*interest (f*1/3) was computed it was possible to estimate the loss factor for the mounting conditions
adopted during the measurements. The resulting loss factor is shown in Figure 7b.

**(a) ** **(b) **

**Figure 7. Determination of the loss factor. (a) Measurement positions over the panel tested in **

**reverberation rooms. (b) Resulting loss factor as a function of frequency. **

_{ } _{ } _{ } _{ } _{ } _{ } _{ } _{ }

**Figure 7.** **Determination of the loss factor. (a) Measurement positions over the panel tested in**
**reverberation rooms. (b) Resulting loss factor as a function of frequency.**

Figure8shows the comparison between the sound transmission loss based on the orthotropic bending stiffness function in Equation (7) (solid line) and the result of reverberation rooms

**Appl. Sci. 2019, 9, 1276** 12 of 18

measurements according to ISO 10140-2 (dotted line). It can be observed that the agreement at
and around the critical region is good, since both the location of the coincidence frequency and the STL
value are predicted correctly. However, at lower frequencies, the measured STL values are considerably
higher than the STL resulting from the transmission coefficient computed according to Equation (6).
This is due to the fact that the latter describes the behavior of an infinite panel, while the panel
measured in the reverberation rooms has finite dimensions. In the case of an infinite panel, the bending
waves propagate in every direction without being reflected by the boundaries. In real, finite-size
panels, the bending waves are reflected at the boundary and give rise to a sound radiation which can
be considered the sum of a resonant and a non-resonant behavior. The resonant behavior takes place
at frequencies above the critical region, where the entire plate radiates, and the contribution of the
non-resonant field is negligible compared to that of the resonant modes. The non-resonant radiation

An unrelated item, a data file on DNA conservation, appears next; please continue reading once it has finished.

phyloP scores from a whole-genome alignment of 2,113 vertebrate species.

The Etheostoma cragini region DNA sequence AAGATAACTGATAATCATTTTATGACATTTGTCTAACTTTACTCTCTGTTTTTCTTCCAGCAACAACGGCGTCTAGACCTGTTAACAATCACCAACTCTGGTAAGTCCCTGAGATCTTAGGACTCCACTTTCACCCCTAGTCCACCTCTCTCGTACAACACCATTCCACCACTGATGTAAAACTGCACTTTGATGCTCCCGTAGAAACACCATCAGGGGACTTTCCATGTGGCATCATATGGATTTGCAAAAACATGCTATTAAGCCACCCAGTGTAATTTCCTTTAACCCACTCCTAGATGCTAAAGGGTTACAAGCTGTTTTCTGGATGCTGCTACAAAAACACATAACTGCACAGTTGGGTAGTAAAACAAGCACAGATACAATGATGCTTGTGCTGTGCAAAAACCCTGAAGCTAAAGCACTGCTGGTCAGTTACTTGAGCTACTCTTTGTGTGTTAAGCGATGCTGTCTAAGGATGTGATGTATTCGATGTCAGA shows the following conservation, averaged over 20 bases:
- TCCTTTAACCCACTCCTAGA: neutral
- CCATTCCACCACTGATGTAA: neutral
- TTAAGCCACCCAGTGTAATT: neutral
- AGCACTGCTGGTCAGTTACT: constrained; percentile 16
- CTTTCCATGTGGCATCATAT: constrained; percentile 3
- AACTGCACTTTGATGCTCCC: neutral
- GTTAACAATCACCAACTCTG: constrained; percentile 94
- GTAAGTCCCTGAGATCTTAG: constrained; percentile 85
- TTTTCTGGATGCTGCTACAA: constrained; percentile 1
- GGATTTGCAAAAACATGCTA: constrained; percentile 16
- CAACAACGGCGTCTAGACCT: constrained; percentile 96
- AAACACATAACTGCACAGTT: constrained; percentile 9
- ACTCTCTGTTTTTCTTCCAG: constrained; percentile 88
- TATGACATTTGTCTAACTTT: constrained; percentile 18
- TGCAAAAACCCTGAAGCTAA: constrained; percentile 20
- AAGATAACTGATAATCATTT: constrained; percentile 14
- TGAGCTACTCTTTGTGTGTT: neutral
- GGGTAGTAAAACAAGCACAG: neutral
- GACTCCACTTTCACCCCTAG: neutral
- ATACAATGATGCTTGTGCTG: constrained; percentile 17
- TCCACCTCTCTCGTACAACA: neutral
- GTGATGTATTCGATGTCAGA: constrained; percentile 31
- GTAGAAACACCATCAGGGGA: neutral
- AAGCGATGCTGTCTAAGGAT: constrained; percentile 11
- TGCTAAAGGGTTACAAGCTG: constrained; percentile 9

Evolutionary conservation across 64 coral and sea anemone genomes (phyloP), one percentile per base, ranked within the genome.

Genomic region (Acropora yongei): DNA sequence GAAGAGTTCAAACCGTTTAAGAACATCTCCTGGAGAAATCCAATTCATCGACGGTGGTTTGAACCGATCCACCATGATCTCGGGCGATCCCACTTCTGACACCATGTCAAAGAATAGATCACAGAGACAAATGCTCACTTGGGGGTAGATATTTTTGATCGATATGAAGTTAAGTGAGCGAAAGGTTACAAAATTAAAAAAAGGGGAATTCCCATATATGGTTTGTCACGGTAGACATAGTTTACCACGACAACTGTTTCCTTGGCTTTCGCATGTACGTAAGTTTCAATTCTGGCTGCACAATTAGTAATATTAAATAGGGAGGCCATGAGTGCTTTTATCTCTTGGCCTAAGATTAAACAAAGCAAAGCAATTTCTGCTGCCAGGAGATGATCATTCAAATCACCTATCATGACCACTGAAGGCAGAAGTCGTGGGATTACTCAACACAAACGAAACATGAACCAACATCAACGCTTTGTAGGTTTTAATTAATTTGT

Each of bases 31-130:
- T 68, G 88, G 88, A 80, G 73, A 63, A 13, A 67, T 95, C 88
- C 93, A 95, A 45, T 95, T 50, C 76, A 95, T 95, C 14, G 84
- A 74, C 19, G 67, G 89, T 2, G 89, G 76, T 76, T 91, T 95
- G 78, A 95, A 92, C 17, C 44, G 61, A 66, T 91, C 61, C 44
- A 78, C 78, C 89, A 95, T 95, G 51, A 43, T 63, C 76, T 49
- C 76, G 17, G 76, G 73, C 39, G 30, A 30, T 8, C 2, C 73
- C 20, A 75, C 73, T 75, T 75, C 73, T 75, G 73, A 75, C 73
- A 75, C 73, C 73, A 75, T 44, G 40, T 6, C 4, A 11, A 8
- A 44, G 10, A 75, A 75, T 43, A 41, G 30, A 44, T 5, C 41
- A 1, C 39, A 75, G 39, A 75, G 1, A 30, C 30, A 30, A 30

of the plate is only significant at frequencies below the coincidence, at which sound is radiated by
areas where cancellation between nodes and anti-nodes arising from standing waves is ineffective.
*The non-resonant transmission coefficient τNR*according to Leppington et al. [48] can be computed as:

*τ*NR =
*2ρ*0
*µ k*air(1−F−4)
2
{ln kair
√
L×H
+0.160−U(L/H)
+_{4 F}16[ 2F2−1
F2+12ln(F2−1)
+ 2F2+1
F2−12ln F2+1
−4F2−8F6ln F]}
(16)

where F = (fc/f )1/2, kairis the frequency-dependent wavenumber in air, and U, which is a function of the panel’s aspect ratio (L/H), is ignored when (L/H) is between 1/3 and 3 [49], as in the case at hand.

Figure 8 shows the comparison between the sound transmission loss based on the orthotropic
bending stiffness function in Equation (7) (solid line) and the result of reverberation rooms
measurements according to ISO 10140-2 (dotted line). It can be observed that the agreement at and
*around the critical region is good, since both the location of the coincidence frequency and the STL *
*value are predicted correctly. However, at lower frequencies, the measured STL values are *
*considerably higher than the STL resulting from the transmission coefficient computed according to *
Equation (6). This is due to the fact that the latter describes the behavior of an infinite panel, while
the panel measured in the reverberation rooms has finite dimensions. In the case of an infinite panel,
the bending waves propagate in every direction without being reflected by the boundaries. In real,
finite-size panels, the bending waves are reflected at the boundary and give rise to a sound radiation
which can be considered the sum of a resonant and a non-resonant behavior. The resonant behavior
takes place at frequencies above the critical region, where the entire plate radiates, and the
contribution of the resonant field is negligible compared to that of the resonant modes. The
non-resonant radiation of the plate is only significant at frequencies below the coincidence, at which sound
is radiated by areas where cancellation between nodes and anti-nodes arising from standing waves
is ineffective. The non-resonant transmission coefficient τNR according to Leppington et al. [48] can
be computed as:
𝜏_{𝑁𝑅}= ( 2𝜌0
𝜇 𝑘_{𝑎𝑖𝑟}(1 − 𝐹−4_{)})
2
{ln(𝑘_{𝑎𝑖𝑟}√𝐿 × 𝐻) + 0.160 − 𝑈(𝐿/𝐻)
+ 1
4 𝐹6[(2𝐹2− 1)(𝐹2+ 1)2ln(𝐹2− 1)
+ (2𝐹2_{+ 1)(𝐹}2_{− 1)}2_{ln(𝐹}2_{+ 1) − 4 𝐹}2_{− 8 𝐹}6_{ln 𝐹]} }
(15)

*where F = (fc/f)*1/2*, kair is the frequency-dependent wavenumber in air, and U, which is a function of the *
*panel’s aspect ratio (L/H), is ignored when (L/H) is between 1/3 and 3 [49], as in the case at hand. *

The dashed line in Figure 8 represents the sound transmission loss calculated from the
*non-resonant transmission coefficient τNR*. The agreement with the results from the measurement carried
out in reverberant rooms is fair.

**Figure 8. Comparison of one-third octave bands STL curves. Solid line: predicted values. Dotted line: **

*measurements to ISO 10140-2. Dashed line: STL calculated from non-resonant sound transmission *